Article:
Because each TGU rep is so long and involved, you only need to do 2 to 4 reps per set to start, according to the American Council on Exercise. Start with 1 set and increase from there as you feel ready.

3 Turkish Get-Up Benefits

1. Total-Body Strength

The TGU works everything you've got — legs, hips, core, back, chest, shoulders, arms, says Lacee Lazoff, CPT, a certified personal trainer and kettlebell coach based in New York City.

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It also teaches each of those muscle groups to work together as a cohesive unit.

2. Mobility and Stability

The full-body move challenges you in all sorts of bendy, twisty ways. And by taking your joints through their full ranges of motion — and in multiple planes of movement — Turkish get-ups can help preserve and build your mobility through the decades.

Plus, because TGUs involves a healthy dose of instability, it helps build the hip, core, spinal and shoulder stability you need to reduce your risk of injury, according to Lazoff.

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3. Cardio Conditioning

Do even just one rep of the TGU, and your heart and lungs will be pounding. As the exercise works all of your body's major muscle groups, your cardiorespiratory system works to get blood and oxygen to those muscles.

That's especially good news for people who don't love traditional cardio workouts.

Try These 5 Turkish Get-Up Variations

Master the move and keep your body growing with these tweaks, listed from beginner to advanced.

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1. Use Only Your Body Weight

It's critical for beginners to master the movement pattern of the get-up before adding weight. Practice doing the exercise without a kettlebell (and your raised hand in a fist), Lazoff says. When that feels right, you can pick up a weight.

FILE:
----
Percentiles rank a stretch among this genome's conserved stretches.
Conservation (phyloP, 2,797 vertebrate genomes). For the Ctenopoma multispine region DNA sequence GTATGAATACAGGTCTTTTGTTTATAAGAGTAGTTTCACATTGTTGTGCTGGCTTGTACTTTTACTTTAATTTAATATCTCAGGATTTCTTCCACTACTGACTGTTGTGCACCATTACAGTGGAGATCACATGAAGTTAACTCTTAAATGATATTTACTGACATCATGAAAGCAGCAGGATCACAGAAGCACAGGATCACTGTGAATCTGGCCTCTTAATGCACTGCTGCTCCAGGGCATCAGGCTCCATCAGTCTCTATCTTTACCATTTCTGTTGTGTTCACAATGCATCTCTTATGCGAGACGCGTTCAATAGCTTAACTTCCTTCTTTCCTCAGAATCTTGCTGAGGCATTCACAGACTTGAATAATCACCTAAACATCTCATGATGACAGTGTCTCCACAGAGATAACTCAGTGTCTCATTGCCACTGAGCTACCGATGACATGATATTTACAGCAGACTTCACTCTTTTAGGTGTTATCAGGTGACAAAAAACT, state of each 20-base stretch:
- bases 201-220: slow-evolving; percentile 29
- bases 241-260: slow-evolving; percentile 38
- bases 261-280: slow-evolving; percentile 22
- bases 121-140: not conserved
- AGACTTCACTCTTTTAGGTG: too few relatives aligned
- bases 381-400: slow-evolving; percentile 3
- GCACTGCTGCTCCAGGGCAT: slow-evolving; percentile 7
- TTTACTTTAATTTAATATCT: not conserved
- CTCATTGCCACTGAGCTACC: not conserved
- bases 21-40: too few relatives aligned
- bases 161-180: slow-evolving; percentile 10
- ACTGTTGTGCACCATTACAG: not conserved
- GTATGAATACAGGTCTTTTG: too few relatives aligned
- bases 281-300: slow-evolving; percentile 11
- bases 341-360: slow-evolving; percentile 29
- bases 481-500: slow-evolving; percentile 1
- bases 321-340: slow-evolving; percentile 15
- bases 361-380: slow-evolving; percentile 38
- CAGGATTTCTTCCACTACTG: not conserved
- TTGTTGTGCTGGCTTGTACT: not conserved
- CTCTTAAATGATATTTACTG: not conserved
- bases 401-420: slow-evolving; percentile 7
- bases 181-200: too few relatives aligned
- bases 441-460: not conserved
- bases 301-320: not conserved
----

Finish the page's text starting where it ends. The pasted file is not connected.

2. Break Up the Move

If you don't feel comfortable doing the movement in its entirety, do bits and pieces. Once you master each step individually, you can string them together.

Focus on the portions that commonly trip people up. "I see a lot of people in the gym struggle with stepping up from the lunge or stepping back down into it on the reverse," Lazoff says. "This phase requires some solid hip and adductor strength."

3. Hold a Dumbbell

The kettlebell Turkish get-up isn't the only get-up you can do. Using a dumbbell works just fine, and can actually challenge your shoulder stability a bit more.

That's because, with kettlebells, the weight hangs partway down the back of your forearm. With dumbbell get-ups, the weight is in line with your fist. The higher the weight, the less stability you have.

4. Add an Extra Press

To advance the TGU and further build your shoulders, you can integrate one or two overhead presses to the move.

In either the kneeling or standing position, bring the kettlebell to your chest, then press it back up over your head before continuing with the movement as usual.

5. Keep Your Arm Raised

Complete multiple reps without returning the kettlebell to your chest. "That will be a challenge for sure," working both your shoulder stability and endurance, Lazoff says.

Just don't compromise your form. If your arm starts to wander, lower the weight and get some rest.